Vintage PA: On Your Way To Wonderful (and a little family history)
Bill Withers, Singer, Songwriter, & Soul Icon, whose credits include the hits Ain’t No Sunshine, Lean On Me, Lovely Day, & Just the Two of Us, once gave the following advice to his children:
…it’s okay to head out for wonderful, but on your way to wonderful, you’re going to have to pass through all right, and when you get to all right, take a good look around and get used to it because that may be as far as you’re going to go. (Bill Withers, Still Bill, NPR)
Sounds harsh doesn’t it? Bill Withers had fame and fortune as a soul icon, but the cost of wonderful was more than he was willing to pay. So he gave it up for a quieter, “all right”, life. The cost was simply more than he was willing to pay. As the old saying goes, be careful what you wish for because it might just come true.
Bill didn’t settle for “all right”, he chose it in order to live a better life. The decision to give up wonderful had nothing to do with his creative ability, aptitude, or achievement. He loved his art and hated the lifestyle and politics that went with being a musical icon. Incidentally, he got to keep being creative when he chose “all right” as his place in the world.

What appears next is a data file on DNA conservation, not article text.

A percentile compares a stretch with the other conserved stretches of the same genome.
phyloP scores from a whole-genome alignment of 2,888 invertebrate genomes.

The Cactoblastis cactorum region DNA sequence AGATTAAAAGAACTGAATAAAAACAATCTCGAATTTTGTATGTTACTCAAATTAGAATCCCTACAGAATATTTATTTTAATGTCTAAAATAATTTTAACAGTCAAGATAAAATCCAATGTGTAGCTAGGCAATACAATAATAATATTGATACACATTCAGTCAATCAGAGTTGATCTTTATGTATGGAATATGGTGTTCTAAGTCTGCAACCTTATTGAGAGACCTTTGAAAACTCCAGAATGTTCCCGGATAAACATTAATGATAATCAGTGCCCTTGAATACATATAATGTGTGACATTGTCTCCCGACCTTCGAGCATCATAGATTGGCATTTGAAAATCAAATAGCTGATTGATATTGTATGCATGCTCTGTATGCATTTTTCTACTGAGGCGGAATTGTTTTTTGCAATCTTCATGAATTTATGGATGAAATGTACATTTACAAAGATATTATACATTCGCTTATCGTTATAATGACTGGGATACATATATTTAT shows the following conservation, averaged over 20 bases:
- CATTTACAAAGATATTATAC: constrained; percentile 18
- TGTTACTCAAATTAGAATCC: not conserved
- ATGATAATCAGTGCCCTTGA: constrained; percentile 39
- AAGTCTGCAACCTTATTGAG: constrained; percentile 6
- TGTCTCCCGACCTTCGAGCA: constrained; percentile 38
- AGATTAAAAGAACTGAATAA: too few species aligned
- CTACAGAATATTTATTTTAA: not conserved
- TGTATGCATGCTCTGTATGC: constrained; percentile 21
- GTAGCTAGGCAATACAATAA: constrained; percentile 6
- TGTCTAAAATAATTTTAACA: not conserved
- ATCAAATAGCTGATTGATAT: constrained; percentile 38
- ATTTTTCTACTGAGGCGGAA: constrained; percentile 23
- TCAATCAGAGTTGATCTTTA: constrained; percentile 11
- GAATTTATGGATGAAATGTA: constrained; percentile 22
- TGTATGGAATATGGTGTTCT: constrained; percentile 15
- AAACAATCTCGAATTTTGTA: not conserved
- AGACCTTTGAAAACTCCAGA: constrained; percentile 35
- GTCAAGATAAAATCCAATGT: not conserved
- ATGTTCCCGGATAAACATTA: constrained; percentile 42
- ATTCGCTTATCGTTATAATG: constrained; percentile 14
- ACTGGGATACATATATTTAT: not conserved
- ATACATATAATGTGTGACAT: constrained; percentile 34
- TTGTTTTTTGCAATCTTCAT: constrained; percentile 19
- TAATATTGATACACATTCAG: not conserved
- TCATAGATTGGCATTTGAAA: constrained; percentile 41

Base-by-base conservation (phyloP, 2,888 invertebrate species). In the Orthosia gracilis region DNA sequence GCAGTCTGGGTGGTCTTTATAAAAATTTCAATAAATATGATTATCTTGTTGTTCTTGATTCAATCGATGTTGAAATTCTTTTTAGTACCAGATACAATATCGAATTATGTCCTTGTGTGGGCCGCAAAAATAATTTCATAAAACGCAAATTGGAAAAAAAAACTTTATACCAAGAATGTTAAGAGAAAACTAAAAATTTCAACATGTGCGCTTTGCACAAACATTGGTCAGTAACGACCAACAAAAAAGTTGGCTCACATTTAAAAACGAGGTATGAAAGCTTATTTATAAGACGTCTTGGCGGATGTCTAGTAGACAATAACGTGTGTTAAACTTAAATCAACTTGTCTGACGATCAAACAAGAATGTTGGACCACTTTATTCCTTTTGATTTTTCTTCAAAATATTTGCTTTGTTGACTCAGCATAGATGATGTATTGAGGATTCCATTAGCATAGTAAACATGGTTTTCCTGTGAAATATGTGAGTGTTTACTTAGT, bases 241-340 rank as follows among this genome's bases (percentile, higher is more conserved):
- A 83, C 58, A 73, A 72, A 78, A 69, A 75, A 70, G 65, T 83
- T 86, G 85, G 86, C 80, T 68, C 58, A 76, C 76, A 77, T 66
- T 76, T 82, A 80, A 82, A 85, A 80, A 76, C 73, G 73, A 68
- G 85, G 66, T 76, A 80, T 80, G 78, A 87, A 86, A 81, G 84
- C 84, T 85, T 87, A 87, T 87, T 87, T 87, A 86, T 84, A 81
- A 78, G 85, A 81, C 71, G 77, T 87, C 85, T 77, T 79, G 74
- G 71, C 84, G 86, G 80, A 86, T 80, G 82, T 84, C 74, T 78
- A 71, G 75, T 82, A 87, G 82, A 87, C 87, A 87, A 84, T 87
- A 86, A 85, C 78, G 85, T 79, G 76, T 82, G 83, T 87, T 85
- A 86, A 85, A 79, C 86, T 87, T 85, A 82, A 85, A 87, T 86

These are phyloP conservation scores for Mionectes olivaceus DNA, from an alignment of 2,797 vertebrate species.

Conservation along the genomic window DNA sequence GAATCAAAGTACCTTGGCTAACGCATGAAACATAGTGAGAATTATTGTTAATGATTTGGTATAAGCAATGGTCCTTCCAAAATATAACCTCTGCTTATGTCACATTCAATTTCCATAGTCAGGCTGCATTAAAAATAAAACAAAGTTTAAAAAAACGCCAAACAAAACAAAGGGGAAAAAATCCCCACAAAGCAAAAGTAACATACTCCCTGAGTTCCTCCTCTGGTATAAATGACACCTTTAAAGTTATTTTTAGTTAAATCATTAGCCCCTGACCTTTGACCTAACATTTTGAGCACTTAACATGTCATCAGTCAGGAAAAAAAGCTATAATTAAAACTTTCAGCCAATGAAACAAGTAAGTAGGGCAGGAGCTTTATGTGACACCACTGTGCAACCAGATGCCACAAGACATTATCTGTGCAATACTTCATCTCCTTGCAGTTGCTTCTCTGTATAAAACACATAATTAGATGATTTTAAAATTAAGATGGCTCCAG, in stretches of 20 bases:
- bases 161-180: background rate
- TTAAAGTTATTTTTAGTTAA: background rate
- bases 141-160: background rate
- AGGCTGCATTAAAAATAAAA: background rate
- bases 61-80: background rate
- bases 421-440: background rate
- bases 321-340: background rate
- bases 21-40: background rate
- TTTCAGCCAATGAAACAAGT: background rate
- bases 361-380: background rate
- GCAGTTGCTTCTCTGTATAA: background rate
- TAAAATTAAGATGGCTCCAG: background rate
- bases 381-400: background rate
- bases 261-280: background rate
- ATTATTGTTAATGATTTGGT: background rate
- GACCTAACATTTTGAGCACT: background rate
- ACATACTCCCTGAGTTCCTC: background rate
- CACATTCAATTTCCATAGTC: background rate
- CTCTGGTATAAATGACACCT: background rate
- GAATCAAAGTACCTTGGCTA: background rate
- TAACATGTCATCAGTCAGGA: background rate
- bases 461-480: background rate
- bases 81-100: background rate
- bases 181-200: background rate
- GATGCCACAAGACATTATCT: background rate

My Grandfather, Harry Zickert, did much the same thing as Bill. He went to New York and trained as a Wagnerian baritone. I love seeing pictures of him in his teacher’s studio. For me, it is quite the connection between generations. Harry started his career just as WWI broke out. Suddenly, German opera was out completely and, with a name like Zickert, he found it hard to get work no matter what he sang. He sang for a while under the name of Richard Dore and even sang at the Met.
Eventually, the life was just too high a price for Harry. So, he gave it all up and became a cowboy. He didn’t give up music completely though. My Grandmother who was a fine amateur pianist, told me stories of how they would spend the evenings together with Schubert, Gilbert & Sullivan, Wagner, and friends and even perform occasionally in community programs. I have a program from a production of Alice in Wonderland in which he played the Mock Turtle.
We often feel torn—even guilty—in “all right” situations. To me, so long as you keep your skills wonderful, you can be guilt-free. Practice for wonderful and expect wonderful from yourself, but be realistic about how you will use your gifts.
Do you have a love of teaching? Great administrative skills? The ability to write well? Do you feel energized by audiences? Do you need lots of quiet reflective time? Do you love social events and being the center of attention? Do you go into a practice room and become so engrossed in the music that you lose all sense of time? Do you love horses and wide open spaces like Harry? When you examine all your gifts and personal needs, you can make wonderful decisions about how to balance your musical life and never feel guilty about your choices.
Portions of this post were originally published in 2010.